"Despite many unanswered questions, Daniel M’Naghten is forever remembered as the man who set a lasting legal precedent."
Those trained in psychiatry should be familiar with the M’Naghten (pronounced McNaughton) Rule, which states that:
The rule arose after Daniel M’Naghten shot Edward Drummond, private secretary to British Prime Minister Sir Robert Peel, in mistake for Peel. The trial set a precedent in British law and related jurisdictions that has been followed ever since. Although the rule is well known, few know much about the man who was to have such influence on the law of insanity.
To start with, there is the issue of his name: It is arguably the most misspelled name in legal history. Although often spelled as McNaughton, despite recurrent corrections, the world still knows it as M’Naghten.2 For that reason, we will use it here.
Daniel M’Naghten was born in Glasgow, Scotland, around 1814. After the death of his mother, M’Naghten became a journeyman at the family workshop. After a 3-year career as an actor, he returned to Glasgow in 1835 and set up his own woodturning workshop.3
Despite his lack of formal education, M’Naghten was assiduous in studying acting, reading philosophy, and learning French. He moved in radical circles and was involved in the Chartist movement.3 At one stage, he attended anatomy lectures at Edinburgh Medical School where, according to a conspiracy theory, he learned to feign madness.2
By the time he was 30 years old, M’Naghten was plagued by intrusive paranoid thoughts about police and church officials. A fixation about the ruling Tory party led him to believe that he had been singled out for persecution after he voted against their candidate in an election.
In 1841, M’Naghten went to London and France but complained that the people were persecuting him. Returning to Glasgow, he purchased 2 pistols, telling his landlady that they were for shooting birds.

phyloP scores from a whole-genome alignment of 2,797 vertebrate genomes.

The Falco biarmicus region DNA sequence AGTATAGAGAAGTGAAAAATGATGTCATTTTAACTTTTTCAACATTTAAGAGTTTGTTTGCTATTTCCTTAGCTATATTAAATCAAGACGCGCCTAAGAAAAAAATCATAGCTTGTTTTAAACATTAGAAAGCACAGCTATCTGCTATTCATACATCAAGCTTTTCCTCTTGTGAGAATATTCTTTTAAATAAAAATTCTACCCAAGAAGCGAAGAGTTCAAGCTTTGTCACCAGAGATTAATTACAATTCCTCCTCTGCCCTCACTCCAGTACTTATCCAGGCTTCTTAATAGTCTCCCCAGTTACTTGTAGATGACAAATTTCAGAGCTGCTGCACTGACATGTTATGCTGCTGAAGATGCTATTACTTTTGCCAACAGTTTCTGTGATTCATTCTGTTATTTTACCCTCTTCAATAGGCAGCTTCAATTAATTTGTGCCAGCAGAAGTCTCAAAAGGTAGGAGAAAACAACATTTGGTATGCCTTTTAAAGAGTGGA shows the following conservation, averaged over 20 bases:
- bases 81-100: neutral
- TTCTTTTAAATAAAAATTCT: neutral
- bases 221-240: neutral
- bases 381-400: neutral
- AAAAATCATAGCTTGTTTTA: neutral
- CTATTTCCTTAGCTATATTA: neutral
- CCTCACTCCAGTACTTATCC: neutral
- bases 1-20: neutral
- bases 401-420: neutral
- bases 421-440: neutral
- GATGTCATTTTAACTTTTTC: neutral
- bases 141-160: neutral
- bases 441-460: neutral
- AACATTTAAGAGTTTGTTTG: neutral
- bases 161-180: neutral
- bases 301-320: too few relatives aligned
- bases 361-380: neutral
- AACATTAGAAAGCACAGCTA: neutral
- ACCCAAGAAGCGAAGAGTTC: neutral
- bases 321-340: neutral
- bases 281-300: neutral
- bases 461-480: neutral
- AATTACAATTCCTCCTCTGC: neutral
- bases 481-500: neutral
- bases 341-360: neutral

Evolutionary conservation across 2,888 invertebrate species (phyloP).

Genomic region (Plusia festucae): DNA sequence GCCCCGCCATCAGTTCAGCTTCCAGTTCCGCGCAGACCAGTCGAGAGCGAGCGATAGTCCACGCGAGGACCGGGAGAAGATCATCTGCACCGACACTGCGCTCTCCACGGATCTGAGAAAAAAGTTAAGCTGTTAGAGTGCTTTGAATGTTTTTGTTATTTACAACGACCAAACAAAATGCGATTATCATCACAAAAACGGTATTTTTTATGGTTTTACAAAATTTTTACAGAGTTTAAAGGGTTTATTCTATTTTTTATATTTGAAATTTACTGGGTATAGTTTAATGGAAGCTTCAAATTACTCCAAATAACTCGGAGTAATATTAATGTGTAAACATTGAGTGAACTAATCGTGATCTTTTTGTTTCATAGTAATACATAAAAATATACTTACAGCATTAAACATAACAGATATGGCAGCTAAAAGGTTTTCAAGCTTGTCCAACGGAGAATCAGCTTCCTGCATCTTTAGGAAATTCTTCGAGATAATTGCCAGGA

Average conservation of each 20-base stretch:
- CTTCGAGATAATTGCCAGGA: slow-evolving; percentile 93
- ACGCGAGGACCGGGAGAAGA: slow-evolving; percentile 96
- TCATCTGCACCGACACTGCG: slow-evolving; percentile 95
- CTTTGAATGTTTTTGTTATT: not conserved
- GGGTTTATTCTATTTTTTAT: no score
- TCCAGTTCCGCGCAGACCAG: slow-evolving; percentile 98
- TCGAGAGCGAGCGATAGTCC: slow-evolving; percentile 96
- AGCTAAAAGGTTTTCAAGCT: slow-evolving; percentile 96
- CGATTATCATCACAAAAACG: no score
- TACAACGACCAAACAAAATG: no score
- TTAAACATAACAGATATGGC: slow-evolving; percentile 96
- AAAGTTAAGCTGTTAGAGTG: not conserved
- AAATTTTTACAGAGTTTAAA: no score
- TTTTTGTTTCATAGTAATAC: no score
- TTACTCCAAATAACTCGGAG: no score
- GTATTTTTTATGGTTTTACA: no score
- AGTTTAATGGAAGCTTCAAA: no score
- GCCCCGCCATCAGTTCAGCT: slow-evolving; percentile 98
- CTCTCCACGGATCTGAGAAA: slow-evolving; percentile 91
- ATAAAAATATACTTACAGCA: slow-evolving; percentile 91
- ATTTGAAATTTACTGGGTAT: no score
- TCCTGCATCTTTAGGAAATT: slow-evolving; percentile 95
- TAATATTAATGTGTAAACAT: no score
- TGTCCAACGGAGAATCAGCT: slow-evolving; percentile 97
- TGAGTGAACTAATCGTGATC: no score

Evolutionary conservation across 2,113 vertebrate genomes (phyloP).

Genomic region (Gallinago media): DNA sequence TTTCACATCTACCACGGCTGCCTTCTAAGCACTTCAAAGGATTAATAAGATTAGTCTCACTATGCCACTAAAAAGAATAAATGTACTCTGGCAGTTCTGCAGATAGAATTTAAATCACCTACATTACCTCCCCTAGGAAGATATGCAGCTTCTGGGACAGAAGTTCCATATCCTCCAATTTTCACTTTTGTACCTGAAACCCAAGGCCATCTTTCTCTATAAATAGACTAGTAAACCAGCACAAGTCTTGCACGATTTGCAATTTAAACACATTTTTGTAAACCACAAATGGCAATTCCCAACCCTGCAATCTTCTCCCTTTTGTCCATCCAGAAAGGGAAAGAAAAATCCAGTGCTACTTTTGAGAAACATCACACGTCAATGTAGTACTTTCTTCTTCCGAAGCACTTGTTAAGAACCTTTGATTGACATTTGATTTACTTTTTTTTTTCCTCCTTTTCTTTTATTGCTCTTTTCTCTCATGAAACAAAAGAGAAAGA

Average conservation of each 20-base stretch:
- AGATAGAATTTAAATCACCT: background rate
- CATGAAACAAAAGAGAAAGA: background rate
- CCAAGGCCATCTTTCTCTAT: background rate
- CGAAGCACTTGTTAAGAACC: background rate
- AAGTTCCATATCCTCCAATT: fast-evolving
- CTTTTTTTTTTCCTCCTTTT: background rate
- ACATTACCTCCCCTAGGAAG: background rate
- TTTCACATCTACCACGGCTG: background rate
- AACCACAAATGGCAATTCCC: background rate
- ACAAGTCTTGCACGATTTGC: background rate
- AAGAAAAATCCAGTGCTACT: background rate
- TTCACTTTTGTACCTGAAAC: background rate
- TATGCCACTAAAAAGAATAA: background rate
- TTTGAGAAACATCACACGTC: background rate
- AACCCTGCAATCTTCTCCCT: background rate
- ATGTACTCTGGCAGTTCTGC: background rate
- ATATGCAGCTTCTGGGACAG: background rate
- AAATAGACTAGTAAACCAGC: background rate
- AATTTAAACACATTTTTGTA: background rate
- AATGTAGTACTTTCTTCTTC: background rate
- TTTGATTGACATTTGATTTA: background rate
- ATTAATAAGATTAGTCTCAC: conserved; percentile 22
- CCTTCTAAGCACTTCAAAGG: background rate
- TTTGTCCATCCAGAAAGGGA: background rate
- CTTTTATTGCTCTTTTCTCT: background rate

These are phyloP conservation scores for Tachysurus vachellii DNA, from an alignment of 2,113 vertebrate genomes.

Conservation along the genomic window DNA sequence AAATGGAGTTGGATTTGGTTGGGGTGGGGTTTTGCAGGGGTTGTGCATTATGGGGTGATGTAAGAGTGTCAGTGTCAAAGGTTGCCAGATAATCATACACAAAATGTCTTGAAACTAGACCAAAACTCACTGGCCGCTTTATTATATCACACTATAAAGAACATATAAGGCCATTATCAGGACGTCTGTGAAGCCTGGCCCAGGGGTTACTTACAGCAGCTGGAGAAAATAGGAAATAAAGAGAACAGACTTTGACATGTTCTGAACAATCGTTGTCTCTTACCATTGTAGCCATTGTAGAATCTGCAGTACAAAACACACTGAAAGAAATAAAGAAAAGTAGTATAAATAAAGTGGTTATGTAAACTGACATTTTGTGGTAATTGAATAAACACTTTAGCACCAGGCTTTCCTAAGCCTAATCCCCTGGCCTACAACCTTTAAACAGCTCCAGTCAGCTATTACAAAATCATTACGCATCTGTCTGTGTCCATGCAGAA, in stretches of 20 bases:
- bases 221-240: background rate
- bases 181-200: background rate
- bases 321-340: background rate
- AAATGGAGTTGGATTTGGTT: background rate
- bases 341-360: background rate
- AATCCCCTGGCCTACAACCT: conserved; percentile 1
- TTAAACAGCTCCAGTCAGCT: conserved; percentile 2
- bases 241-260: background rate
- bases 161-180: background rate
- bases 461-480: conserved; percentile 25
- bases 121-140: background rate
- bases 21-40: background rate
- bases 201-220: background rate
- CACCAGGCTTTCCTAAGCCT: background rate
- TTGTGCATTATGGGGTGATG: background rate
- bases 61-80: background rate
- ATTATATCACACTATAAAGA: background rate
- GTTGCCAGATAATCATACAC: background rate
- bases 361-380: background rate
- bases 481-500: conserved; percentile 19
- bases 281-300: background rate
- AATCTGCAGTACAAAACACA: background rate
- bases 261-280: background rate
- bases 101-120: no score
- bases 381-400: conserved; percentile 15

In 1842, M’Naghten traveled to London and spent several weeks lurking around Westminster and Whitehall. Spotted by a Metropolitan Police Constable Silver, he was described as a “seedy-looking person, height about 5-feet-6, who frequents the Houses of Parliament to solicit conservative members.”
On the afternoon of January 20, 1843, M’Naghten stalked a figure walking along Whitehall toward Downing Street. The target in his sights was Drummond, Peel’s private secretary. M’Naghten caught up with him and shot him at point-blank range in the back near Horse Guards Parade, believing he had assassinated the prime minister.
Drummond seemed to have escaped serious injury and was able to walk home to receive medical attention. However, complications set in, and he died after 5 days.
M’Naghten, making no effort to escape, was immediately arrested. His statement to the police gives some insight into his state of mind:
“The Tories in my native city have compelled me to do this. They follow and persecute me wherever I go and have entirely destroyed my peace of mind. They followed me to France, into Scotland, and all over England; in fact, they follow me wherever I go. I cannot sleep nor get no rest from them…. I believe they have driven me into a consumption. I am sure I shall never be the man I was. I used to have good health and strength, but I have not now. They have accused me of crimes of which I am not guilty; in fact, they wish to murder me. It can be proved by evidence. That’s all I have to say.”
The police found a bank receipt for £750 (equivalent to $53,000 today) on M’Naghten. The funds enabled M’Naghten’s father to organize a team of lawyers and doctors to defend him.
The matter proceeded to trial at the Central Criminal Court of England and Wales, or the Old Bailey, on March 2 and 3, 1843, before Lord Chief Justice Tindal, Justice Williams, and Justice Coleridge. While being prosecuted by the solicitor-general, Sir William Webb Follett, M’Naghten had excellent representation led by the prominent barrister Sir Alexander Cockburn.4
Charged with the “wilful murder of Mr. Drummond,” M’Naghten responded, “I was driven to desperation by persecution.” When asked to clarify, he said, “I am guilty of firing,” which was taken as a not guilty plea.5